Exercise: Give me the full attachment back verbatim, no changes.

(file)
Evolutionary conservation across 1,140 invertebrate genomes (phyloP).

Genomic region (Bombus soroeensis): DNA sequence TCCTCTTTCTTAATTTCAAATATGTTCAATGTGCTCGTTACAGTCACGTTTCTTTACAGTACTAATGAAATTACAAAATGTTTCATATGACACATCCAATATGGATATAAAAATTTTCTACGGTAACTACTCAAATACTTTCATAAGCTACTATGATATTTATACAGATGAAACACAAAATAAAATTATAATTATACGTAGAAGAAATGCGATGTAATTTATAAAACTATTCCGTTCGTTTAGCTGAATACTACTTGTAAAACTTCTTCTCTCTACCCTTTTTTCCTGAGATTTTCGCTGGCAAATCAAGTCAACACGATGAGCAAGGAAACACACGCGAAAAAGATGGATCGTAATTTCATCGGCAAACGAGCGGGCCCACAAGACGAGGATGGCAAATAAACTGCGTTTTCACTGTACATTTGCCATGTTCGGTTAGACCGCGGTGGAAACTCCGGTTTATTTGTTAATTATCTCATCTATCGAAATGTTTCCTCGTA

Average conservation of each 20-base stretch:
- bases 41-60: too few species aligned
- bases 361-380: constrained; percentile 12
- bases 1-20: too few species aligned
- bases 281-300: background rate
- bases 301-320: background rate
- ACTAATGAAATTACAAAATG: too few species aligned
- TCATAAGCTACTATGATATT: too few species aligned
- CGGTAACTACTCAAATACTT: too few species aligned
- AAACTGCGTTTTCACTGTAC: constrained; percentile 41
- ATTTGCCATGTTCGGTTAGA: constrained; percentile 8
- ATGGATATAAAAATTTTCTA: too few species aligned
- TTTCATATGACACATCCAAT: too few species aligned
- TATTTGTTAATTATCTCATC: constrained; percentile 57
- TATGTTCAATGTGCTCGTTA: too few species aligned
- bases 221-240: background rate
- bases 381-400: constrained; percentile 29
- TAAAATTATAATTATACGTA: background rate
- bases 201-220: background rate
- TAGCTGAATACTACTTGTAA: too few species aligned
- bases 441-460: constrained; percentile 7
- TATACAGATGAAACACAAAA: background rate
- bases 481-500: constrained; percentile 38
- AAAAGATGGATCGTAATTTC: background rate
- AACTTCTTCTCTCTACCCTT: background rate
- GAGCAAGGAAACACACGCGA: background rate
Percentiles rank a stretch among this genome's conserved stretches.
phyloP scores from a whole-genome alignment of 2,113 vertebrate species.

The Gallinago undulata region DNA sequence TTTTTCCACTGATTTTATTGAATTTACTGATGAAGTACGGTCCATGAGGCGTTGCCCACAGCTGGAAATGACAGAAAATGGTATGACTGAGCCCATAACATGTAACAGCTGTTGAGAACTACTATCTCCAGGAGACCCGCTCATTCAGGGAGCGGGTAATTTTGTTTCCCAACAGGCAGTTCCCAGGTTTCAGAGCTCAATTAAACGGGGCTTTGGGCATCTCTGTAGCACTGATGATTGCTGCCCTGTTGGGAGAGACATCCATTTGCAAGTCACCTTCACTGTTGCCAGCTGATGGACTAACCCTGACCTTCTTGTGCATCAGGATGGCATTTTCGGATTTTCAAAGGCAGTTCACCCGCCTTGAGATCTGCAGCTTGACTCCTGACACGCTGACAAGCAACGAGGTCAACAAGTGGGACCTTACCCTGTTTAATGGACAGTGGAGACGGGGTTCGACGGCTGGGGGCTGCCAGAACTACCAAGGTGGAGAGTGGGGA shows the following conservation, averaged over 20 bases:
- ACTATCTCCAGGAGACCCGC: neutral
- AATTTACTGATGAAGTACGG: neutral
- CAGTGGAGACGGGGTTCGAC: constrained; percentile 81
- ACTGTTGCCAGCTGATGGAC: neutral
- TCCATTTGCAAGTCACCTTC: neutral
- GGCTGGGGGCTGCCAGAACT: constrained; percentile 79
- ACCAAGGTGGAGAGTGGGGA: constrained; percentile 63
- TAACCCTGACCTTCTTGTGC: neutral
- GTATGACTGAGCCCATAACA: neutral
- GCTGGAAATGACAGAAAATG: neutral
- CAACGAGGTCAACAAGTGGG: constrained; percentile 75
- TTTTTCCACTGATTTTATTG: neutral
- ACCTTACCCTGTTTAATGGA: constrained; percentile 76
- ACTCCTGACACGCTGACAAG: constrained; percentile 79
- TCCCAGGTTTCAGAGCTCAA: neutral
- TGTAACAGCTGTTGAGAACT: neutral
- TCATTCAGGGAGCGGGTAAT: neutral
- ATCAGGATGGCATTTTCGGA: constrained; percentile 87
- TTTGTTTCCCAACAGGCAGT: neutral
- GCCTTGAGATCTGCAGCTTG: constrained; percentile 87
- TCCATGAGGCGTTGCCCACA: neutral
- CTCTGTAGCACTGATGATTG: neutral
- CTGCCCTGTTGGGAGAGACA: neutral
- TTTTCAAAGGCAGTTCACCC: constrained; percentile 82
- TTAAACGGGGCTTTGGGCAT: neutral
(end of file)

Evolutionary conservation across 1,140 invertebrate genomes (phyloP).

Genomic region (Bombus soroeensis): DNA sequence TCCTCTTTCTTAATTTCAAATATGTTCAATGTGCTCGTTACAGTCACGTTTCTTTACAGTACTAATGAAATTACAAAATGTTTCATATGACACATCCAATATGGATATAAAAATTTTCTACGGTAACTACTCAAATACTTTCATAAGCTACTATGATATTTATACAGATGAAACACAAAATAAAATTATAATTATACGTAGAAGAAATGCGATGTAATTTATAAAACTATTCCGTTCGTTTAGCTGAATACTACTTGTAAAACTTCTTCTCTCTACCCTTTTTTCCTGAGATTTTCGCTGGCAAATCAAGTCAACACGATGAGCAAGGAAACACACGCGAAAAAGATGGATCGTAATTTCATCGGCAAACGAGCGGGCCCACAAGACGAGGATGGCAAATAAACTGCGTTTTCACTGTACATTTGCCATGTTCGGTTAGACCGCGGTGGAAACTCCGGTTTATTTGTTAATTATCTCATCTATCGAAATGTTTCCTCGTA

Average conservation of each 20-base stretch:
- bases 41-60: too few species aligned
- bases 361-380: constrained; percentile 12
- bases 1-20: too few species aligned
- bases 281-300: background rate
- bases 301-320: background rate
- ACTAATGAAATTACAAAATG: too few species aligned
- TCATAAGCTACTATGATATT: too few species aligned
- CGGTAACTACTCAAATACTT: too few species aligned
- AAACTGCGTTTTCACTGTAC: constrained; percentile 41
- ATTTGCCATGTTCGGTTAGA: constrained; percentile 8
- ATGGATATAAAAATTTTCTA: too few species aligned
- TTTCATATGACACATCCAAT: too few species aligned
- TATTTGTTAATTATCTCATC: constrained; percentile 57
- TATGTTCAATGTGCTCGTTA: too few species aligned
- bases 221-240: background rate
- bases 381-400: constrained; percentile 29
- TAAAATTATAATTATACGTA: background rate
- bases 201-220: background rate
- TAGCTGAATACTACTTGTAA: too few species aligned
- bases 441-460: constrained; percentile 7
- TATACAGATGAAACACAAAA: background rate
- bases 481-500: constrained; percentile 38
- AAAAGATGGATCGTAATTTC: background rate
- AACTTCTTCTCTCTACCCTT: background rate
- GAGCAAGGAAACACACGCGA: background rate
Percentiles rank a stretch among this genome's conserved stretches.
phyloP scores from a whole-genome alignment of 2,113 vertebrate species.

The Gallinago undulata region DNA sequence TTTTTCCACTGATTTTATTGAATTTACTGATGAAGTACGGTCCATGAGGCGTTGCCCACAGCTGGAAATGACAGAAAATGGTATGACTGAGCCCATAACATGTAACAGCTGTTGAGAACTACTATCTCCAGGAGACCCGCTCATTCAGGGAGCGGGTAATTTTGTTTCCCAACAGGCAGTTCCCAGGTTTCAGAGCTCAATTAAACGGGGCTTTGGGCATCTCTGTAGCACTGATGATTGCTGCCCTGTTGGGAGAGACATCCATTTGCAAGTCACCTTCACTGTTGCCAGCTGATGGACTAACCCTGACCTTCTTGTGCATCAGGATGGCATTTTCGGATTTTCAAAGGCAGTTCACCCGCCTTGAGATCTGCAGCTTGACTCCTGACACGCTGACAAGCAACGAGGTCAACAAGTGGGACCTTACCCTGTTTAATGGACAGTGGAGACGGGGTTCGACGGCTGGGGGCTGCCAGAACTACCAAGGTGGAGAGTGGGGA shows the following conservation, averaged over 20 bases:
- ACTATCTCCAGGAGACCCGC: neutral
- AATTTACTGATGAAGTACGG: neutral
- CAGTGGAGACGGGGTTCGAC: constrained; percentile 81
- ACTGTTGCCAGCTGATGGAC: neutral
- TCCATTTGCAAGTCACCTTC: neutral
- GGCTGGGGGCTGCCAGAACT: constrained; percentile 79
- ACCAAGGTGGAGAGTGGGGA: constrained; percentile 63
- TAACCCTGACCTTCTTGTGC: neutral
- GTATGACTGAGCCCATAACA: neutral
- GCTGGAAATGACAGAAAATG: neutral
- CAACGAGGTCAACAAGTGGG: constrained; percentile 75
- TTTTTCCACTGATTTTATTG: neutral
- ACCTTACCCTGTTTAATGGA: constrained; percentile 76
- ACTCCTGACACGCTGACAAG: constrained; percentile 79
- TCCCAGGTTTCAGAGCTCAA: neutral
- TGTAACAGCTGTTGAGAACT: neutral
- TCATTCAGGGAGCGGGTAAT: neutral
- ATCAGGATGGCATTTTCGGA: constrained; percentile 87
- TTTGTTTCCCAACAGGCAGT: neutral
- GCCTTGAGATCTGCAGCTTG: constrained; percentile 87
- TCCATGAGGCGTTGCCCACA: neutral
- CTCTGTAGCACTGATGATTG: neutral
- CTGCCCTGTTGGGAGAGACA: neutral
- TTTTCAAAGGCAGTTCACCC: constrained; percentile 82
- TTAAACGGGGCTTTGGGCAT: neutral